Tuesday, July 18, 2006

A Xenophobe by Any Other Name

In light of my recent commentary regarding the euphemistically titled "Illegal Immigration Relief Act" in Hazleton, Pennsylvania, my views on immigration have caught the interest of quite a few people on the blogosphere, most of whom disagree with me. Strangely enough, the people whom I have engaged on this issue have been quite civil with me, and they actually seem quite offended by the idea that I might think of them as xenophobes. What they fail to realize is that I don't think of xenophobes as evil people. Rather, I think that xenophobia, prejudice, and ethnocentrism are part of human nature, and that very few people ever learn to transcend these flaws. Indeed, rather than even trying to transcend these flaws, some people embrace their hatred and intolerance of others as if they were religious principles.

At one end of the spectrum of hate and intolerance, we have people who acknowledge intellectually that it is wrong to persecute people simply because they are different. And yet it is human nature to try to conform to societal norms, and (for the most part) we come to accept our own culture's customs as being the "right way" to do things, so when we encounter someone who prefers to do things differently, we are genuinely perplexed. To wit, "Why can't they just be reasonable and do things our way?"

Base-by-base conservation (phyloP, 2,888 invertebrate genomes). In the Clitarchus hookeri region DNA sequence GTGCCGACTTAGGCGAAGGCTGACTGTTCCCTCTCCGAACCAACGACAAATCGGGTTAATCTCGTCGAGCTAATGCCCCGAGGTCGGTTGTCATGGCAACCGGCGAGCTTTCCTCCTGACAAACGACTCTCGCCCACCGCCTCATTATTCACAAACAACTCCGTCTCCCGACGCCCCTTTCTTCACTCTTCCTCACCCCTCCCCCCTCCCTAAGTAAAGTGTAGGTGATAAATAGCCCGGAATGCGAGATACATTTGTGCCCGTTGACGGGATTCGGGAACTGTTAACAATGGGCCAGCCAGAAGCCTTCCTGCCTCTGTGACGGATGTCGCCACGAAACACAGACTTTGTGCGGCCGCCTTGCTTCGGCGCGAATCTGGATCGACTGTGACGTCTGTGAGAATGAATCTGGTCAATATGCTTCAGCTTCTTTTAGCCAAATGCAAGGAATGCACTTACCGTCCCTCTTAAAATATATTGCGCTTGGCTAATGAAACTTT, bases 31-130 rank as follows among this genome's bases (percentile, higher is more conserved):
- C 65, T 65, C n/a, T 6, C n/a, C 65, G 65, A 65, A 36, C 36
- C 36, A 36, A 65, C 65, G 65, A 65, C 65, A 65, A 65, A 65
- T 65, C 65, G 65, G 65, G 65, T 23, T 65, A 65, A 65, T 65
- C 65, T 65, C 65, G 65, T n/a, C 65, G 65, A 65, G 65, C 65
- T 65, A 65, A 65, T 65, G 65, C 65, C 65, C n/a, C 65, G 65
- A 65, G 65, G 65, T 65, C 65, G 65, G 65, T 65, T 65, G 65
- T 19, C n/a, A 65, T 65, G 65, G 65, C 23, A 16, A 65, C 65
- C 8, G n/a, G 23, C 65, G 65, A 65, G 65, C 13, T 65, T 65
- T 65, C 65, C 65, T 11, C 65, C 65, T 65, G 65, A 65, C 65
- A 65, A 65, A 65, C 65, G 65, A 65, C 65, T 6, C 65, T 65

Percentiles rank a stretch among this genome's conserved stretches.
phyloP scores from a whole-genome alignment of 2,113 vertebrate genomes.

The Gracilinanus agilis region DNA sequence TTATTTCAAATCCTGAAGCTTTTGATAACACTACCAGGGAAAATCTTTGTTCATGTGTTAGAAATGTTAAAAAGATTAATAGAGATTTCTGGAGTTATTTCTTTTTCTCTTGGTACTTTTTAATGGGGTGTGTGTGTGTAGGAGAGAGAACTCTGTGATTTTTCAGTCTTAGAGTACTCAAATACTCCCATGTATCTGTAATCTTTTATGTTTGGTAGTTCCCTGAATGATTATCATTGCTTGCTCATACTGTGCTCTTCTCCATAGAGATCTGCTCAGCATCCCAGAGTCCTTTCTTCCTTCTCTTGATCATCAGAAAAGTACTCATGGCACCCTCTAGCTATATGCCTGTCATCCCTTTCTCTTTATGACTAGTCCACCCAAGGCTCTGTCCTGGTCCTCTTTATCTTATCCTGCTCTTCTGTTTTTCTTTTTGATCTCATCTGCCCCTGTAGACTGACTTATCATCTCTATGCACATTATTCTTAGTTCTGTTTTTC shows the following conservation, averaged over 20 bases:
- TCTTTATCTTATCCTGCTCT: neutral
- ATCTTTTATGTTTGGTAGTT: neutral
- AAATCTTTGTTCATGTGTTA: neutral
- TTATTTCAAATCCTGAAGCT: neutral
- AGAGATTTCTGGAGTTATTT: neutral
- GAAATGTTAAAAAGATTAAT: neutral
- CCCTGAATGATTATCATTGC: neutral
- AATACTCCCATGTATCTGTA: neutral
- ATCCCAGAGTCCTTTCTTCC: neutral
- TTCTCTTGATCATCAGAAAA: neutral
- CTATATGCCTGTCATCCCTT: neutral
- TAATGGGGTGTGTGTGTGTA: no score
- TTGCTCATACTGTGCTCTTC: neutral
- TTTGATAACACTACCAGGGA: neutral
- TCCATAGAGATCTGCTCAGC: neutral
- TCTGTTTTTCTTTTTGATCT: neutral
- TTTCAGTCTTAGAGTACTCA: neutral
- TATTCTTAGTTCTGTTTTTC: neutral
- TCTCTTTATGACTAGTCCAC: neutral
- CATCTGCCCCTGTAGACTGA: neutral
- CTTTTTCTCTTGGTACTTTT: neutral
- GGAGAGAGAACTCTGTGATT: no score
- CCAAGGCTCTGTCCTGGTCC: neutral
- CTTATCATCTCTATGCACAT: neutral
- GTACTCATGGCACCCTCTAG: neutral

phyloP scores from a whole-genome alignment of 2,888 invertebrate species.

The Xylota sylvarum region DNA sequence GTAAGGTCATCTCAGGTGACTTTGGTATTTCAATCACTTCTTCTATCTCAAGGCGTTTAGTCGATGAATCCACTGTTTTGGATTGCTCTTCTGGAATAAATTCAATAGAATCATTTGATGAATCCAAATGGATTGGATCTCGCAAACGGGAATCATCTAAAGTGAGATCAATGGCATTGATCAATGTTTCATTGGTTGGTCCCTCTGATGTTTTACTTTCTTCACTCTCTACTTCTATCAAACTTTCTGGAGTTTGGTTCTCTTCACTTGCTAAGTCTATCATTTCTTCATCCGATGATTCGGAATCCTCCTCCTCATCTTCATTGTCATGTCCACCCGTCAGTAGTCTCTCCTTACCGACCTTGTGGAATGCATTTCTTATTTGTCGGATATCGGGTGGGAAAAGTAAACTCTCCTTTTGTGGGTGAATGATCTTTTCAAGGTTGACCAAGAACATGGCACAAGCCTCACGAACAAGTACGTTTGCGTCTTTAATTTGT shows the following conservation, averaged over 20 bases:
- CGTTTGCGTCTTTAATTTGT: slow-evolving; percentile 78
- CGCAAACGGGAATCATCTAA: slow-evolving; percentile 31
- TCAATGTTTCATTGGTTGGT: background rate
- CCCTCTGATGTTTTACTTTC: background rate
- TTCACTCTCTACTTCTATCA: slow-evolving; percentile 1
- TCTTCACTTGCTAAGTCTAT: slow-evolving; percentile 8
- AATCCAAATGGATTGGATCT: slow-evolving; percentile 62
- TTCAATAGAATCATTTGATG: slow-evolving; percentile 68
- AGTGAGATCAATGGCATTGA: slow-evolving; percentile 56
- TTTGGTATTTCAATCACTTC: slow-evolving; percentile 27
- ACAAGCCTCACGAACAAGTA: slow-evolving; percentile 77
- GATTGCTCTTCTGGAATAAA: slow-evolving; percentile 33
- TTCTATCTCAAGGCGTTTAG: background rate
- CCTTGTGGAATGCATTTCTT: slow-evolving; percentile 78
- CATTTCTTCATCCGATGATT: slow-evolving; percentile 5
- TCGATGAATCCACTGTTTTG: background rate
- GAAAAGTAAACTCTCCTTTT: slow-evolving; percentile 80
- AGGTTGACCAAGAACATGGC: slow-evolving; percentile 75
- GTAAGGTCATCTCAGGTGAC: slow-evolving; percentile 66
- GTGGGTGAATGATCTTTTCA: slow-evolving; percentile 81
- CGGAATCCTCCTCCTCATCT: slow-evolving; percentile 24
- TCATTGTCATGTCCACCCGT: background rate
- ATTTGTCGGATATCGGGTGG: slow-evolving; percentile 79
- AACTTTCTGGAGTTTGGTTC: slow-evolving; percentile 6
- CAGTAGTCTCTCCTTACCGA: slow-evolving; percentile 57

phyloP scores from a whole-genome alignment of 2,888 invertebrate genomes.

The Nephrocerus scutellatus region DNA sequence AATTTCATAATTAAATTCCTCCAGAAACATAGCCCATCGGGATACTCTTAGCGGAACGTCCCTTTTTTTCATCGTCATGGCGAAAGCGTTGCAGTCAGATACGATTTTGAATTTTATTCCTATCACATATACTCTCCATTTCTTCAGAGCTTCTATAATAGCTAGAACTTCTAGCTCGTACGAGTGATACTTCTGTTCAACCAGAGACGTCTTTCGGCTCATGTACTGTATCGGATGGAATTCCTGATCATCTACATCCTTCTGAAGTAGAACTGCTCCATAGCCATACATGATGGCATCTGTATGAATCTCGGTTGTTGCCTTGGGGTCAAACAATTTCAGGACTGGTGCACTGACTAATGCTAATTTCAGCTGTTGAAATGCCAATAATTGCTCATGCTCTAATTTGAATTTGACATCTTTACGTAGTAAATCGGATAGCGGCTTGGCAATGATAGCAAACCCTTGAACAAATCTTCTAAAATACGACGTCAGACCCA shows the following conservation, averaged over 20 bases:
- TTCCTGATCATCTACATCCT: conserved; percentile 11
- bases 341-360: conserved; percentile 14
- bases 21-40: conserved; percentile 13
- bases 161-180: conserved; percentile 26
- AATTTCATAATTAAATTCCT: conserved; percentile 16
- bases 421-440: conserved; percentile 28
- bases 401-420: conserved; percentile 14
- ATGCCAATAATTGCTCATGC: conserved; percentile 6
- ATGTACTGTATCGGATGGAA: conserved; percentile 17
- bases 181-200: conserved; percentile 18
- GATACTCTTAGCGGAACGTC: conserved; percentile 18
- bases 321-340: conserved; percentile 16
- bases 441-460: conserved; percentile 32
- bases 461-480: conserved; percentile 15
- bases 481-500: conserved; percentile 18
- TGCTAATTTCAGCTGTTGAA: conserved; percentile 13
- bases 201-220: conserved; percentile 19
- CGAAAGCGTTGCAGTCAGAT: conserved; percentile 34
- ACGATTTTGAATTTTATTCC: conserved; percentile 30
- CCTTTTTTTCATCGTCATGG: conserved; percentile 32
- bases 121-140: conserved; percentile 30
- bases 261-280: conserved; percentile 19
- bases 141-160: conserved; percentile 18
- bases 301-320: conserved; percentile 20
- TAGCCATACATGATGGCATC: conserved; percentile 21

When it comes to immigration, xenophobia will always be part of the equation. Even people who are strongly in favor of immigration have told me that they think people who come to the United States to live and work should do their best to learn English and assimilate into American Culture. To a certain degree, I agree with this sentiment, but not because of my xenophobia. Rather, I agree with this sentiment because I know the hardships that immigrants will have to endure if they do not learn English and assimilate into American Culture. Even so, there are ethnic enclaves in the United States where you can be born, die, and hold public office without ever becoming fluent in English. And to the degree that law-abiding people choose to live in such enclaves -- be they citizens or residents -- I think that they should have the freedom to do so.

Prior to its passage of its now infamous ordinance authored by Mayor Louis Barletta -- which incidentally made English the city's official language -- Hazleton was well on its way to becoming a Latino enclave, and notwithstanding Barletta's self-aggrandizing political rhetoric, he was either motivated to author this ordinance by his own xenophobia or is cynically exploiting the xenophobia of his constituents. In my opinion, the latter possibility is the more likely of the two, and this makes Barletta a very dangerous man.

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